It’s abundantly clear that the present system is unsustainable.
Winfrey bought “Portrait of Adele Bloch-Bauer II” (1912) at Christie’s in 2006 for $87.9 million, which remains the auction record for a Klimt.
In a motion disposed on the 31st of January, New York State Supreme Court Justice Barbara Kapnick summarily dismissed all but one of six charges brought against international gallerist Larry Gagosian by the financier Ronald Perelman, Businessweek reported.
A delayed furor has erupted in the tech blogosphere over Sotheby’s London £3.5 million (~$5.8 million) sale last October of Glenn Brown’s “Ornamental Despair (Painting For Ian Curtis) Copied from the Stars Like Dust, 1986 by Chris Foss.”
Remember that infamous “make a cruel and offensive offer” email from Gagosian gallery Los Angeles director Deborah McLeod? She suggested that to a potential buyer for a 1964 Roy Lichtenstein painting, “Girl in Mirror,” since the seller was in “terrible straits.” Well, that seller is pretty angry at Gagosian for playing both sides of the equation.
Wall Street Journal art market reporter Kelly Crow is probably one of the only journalists whom Larry Gagosian will talk money with — or talk to at all, really. The megadealer is known for rarely agreeing to interviews, so it’s always interesting to read what he has to say when he does grant them.
New York billionaire Ron Perelman is filing for “divorce” from his art mentor/dealer Larry Gagosian and the two A-listers are battling over three art works worth over $25 million.
‘Transformative use’ is just mucking things up. That’s what I think. Providing a pivot for the Cariou v Prince case and the only real point of interest no matter what the pundits say, transformative use, instead of the fog-clearing test that it was supposed to be, has become the main particulate in a legal fog of war that has lasted three years now. Thus far, the dueling Cariou v Prince briefs have added new certainty to my theory that transformative use is a singularly unhelpful notion.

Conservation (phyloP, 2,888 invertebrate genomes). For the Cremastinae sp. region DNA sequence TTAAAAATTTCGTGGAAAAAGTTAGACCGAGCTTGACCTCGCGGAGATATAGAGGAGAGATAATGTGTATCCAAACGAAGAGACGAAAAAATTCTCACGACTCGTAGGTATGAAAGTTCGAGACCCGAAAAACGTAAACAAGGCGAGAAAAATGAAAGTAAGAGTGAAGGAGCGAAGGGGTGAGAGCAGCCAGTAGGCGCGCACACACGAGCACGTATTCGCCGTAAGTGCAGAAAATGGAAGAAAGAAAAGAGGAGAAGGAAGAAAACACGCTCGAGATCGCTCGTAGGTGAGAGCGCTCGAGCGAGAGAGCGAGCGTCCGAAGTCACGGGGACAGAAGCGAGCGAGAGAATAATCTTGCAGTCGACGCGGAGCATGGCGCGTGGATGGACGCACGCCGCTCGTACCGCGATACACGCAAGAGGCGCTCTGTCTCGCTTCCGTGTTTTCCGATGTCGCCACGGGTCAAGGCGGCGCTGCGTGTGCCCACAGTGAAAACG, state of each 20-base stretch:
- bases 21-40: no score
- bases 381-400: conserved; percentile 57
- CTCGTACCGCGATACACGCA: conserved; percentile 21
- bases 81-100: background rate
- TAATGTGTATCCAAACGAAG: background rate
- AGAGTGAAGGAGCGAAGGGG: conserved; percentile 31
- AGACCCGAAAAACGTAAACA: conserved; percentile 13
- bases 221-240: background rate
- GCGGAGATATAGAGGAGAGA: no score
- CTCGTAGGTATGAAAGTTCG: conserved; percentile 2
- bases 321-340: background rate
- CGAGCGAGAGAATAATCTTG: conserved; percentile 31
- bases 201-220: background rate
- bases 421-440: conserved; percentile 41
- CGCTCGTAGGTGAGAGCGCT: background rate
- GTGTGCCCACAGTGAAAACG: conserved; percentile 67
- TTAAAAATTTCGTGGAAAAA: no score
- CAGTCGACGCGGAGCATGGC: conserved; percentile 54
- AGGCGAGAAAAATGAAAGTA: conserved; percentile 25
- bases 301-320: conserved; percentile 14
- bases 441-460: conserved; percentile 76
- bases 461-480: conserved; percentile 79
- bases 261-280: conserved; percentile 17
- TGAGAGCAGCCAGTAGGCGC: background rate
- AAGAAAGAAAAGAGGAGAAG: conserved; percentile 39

… And just in time for the Miami art fairs! You’ll remember Peter Fuss as the Polish artist who posted a billboard of a dead Obama during the 2008 US Presidential campaign, well, now he’s taking aim at someone with more art world cred … the king of global gallery domination, Larry Gagosian.
And art continues its march into mainstream pop culture … with the newly released/leaked (who can tell anymore) Kanye West track featuring Jay-Z, “That’s My Bitch,” which includes the following artful references to Basquiat, Picasso, Mona Lisa, and Larry Gagosian.
Vaguely-defined art startup Art.sy has found some pretty incredible backers, among them some of the biggest names in both contemporary art and tech. Larry Gagosian, Google CEO Eric Schmidt, Russian heiress and contemporary art world butterfly Dasha Zhukova and Wendi Murdoch (wife of Rupert) are teaming up with young CEO Carter Cleveland to launch a “personalized online fine-art emporium,” Artinfo reports.
Yet the problem with turning contemporary art into a full-fledged business outside of the gallery game is that you run the risk of alienating art’s flighty cool factor. What troubles could art start-ups face?
Larry Gagosian, the contemporary art world’s eminent dealer and businessman, may not be at the top of the heap any more in terms of cutting-edge relevancy now that the artists he champions are all resolutely blue-chip and arrive to his white walls pre-canonized, but he remains unchallenged in another realm: art-world world domination.